MILWAUKEE (CBSNewYork/AP) -- Ted Cruz and Bernie Sanders came out victorious Tuesday night against their respective frontrunner opponents in the Republican and Democratic presidential primaries in Wisconsin.
As CBS2's Tony Aiello reported, it was a must-win for Cruz – and he succeeded.
Cruz was projected as winner with 52 percent of the vote, Donald Trump with 31 percent, and Ohio Gov. John Kasich with 15 percent.
Cruz's victory gives critics of GOP frontrunner Trump hope that they can stop the billionaire businessman's rise to the party nomination. They are trying to deny him the majority of delegates and force a contested convention in July.
Addressing supporters Tuesday night, Cruz said his victory in Wisconsin marked a "turning point" and a "rallying cry." He noted that he had won Utah, the first six delegates in Colorado, and 18 delegates in North Dakota.
The Texas senator said the media had once called Wisconsin "a perfect state" for Trump.
"But the hardworking men and women in Wisconsin stood and campaigned tirelessly to make sure that tonight is a victory for every American," Cruz said.
Cruz said it was a "bad night" for Democrat Hillary Clinton, whom he said he would beat in the general election after securing the nomination either before or at the Republican National Convention in Cleveland.
"It was a bad night in the Democratic primary, and it was an even worse night for her in the Republican primary," Cruz said. "We are winning because we're uniting the Republican Party."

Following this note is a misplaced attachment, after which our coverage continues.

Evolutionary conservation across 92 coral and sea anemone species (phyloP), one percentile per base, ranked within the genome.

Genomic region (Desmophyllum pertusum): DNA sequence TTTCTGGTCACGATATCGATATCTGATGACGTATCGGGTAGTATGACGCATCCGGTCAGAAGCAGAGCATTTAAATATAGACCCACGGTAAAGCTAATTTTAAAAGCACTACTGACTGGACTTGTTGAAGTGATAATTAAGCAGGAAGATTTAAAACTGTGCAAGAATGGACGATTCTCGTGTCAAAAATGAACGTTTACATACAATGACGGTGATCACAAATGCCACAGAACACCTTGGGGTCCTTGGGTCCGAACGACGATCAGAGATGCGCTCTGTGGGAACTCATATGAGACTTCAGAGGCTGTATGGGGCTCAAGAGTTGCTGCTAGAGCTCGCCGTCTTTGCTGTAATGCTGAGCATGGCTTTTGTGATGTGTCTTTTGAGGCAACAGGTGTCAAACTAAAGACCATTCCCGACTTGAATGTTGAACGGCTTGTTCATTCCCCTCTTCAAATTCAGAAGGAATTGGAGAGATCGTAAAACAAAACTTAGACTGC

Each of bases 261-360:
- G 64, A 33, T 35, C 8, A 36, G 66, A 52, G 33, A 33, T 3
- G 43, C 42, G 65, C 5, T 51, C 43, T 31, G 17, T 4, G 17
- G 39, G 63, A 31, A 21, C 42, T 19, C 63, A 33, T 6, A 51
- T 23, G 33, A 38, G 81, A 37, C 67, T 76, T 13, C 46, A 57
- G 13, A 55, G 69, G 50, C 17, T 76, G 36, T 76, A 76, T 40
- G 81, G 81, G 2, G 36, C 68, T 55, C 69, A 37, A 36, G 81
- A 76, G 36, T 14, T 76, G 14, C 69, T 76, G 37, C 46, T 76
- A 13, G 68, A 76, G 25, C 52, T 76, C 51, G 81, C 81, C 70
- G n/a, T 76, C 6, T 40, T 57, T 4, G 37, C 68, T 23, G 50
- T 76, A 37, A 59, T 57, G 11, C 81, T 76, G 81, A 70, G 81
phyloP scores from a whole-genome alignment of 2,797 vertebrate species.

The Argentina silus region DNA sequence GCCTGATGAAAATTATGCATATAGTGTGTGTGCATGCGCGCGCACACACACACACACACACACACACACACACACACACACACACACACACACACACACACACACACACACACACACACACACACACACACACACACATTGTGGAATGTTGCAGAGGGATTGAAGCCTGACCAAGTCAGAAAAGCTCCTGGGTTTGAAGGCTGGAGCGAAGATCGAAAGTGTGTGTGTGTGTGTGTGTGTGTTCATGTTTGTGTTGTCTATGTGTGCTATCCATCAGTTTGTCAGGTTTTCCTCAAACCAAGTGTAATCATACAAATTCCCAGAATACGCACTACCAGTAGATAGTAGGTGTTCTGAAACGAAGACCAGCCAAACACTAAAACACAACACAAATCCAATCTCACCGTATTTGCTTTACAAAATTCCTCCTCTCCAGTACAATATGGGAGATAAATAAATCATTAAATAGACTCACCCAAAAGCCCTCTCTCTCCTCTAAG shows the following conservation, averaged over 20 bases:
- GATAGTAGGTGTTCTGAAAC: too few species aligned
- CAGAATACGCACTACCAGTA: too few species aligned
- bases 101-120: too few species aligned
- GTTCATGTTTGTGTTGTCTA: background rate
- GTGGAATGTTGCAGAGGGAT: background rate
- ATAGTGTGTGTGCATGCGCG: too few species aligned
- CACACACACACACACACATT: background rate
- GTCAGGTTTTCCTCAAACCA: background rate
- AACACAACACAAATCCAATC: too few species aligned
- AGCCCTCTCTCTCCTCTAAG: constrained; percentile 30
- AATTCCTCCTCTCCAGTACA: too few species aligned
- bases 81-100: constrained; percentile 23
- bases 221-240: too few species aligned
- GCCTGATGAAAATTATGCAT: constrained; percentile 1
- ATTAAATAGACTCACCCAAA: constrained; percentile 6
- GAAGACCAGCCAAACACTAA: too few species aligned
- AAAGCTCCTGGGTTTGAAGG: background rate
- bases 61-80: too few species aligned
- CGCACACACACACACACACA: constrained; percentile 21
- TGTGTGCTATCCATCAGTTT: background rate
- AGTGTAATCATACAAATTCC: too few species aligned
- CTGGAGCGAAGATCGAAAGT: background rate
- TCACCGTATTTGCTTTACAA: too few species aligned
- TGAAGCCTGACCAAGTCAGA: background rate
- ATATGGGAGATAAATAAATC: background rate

Cruz further said his campaign raised over $2 million Tuesday. He also thanked Republican Wisconsin Gov. Scott Walker, who endorsed him after ending his own presidential bid several months ago.
Walker stood next to Cruz as the Texas senator delivered his Wisconsin victory speech.
"Tonight, Wisconsin has lit a candle guiding the way forward," Cruz said.
Cruz said he expects to gain over 100 delegates on Trump when Wyoming and Colorado finish voting.
Cruz also cast his victory as a sign that he is the only candidate who can stop Trump. He has also called on Republicans to unify behind him and pushed Kasich to drop out of the race.
Cruz said he looked forward to "in November, for the first time since 1984, painting the Badger State bright Republican red."
CBS News exit polling before the results were announced showed Cruz beating Trump in the vast majority of demographic categories in Wisconsin – including women and men of all ages, non-college grads, registered Republicans, evangelicals and non-evangelicals.
Trump had only been ahead among independents and moderates, and voters who wanted a political outsider, someone who "tells it like it is," and who think trade is taking jobs from American workers.
Trump is the favorite in the next primary on April 19 in his home state of New York. He remains the only Republican who can clinch enough delegates to capture the nomination before the party convention.
Trump was lying low Tuesday night, but he is planning a major rally at Grumman Studios on Long Island on Wednesday.
"This is going to go on the next two weeks," said U.S. Rep. Peter King (R-N.Y.) "It's bringing a level of primary excitement to New York on the Republican side that we have never had before."
Meanwhile, while Sanders remains a powerful force in the Democratic primary, a win over Hillary Clinton does little to significantly cut into her delegate lead. But his victory does add to a string of others that have rallied supporters, and he was emphatic in his conviction that he could be successful if his supporters came out to vote.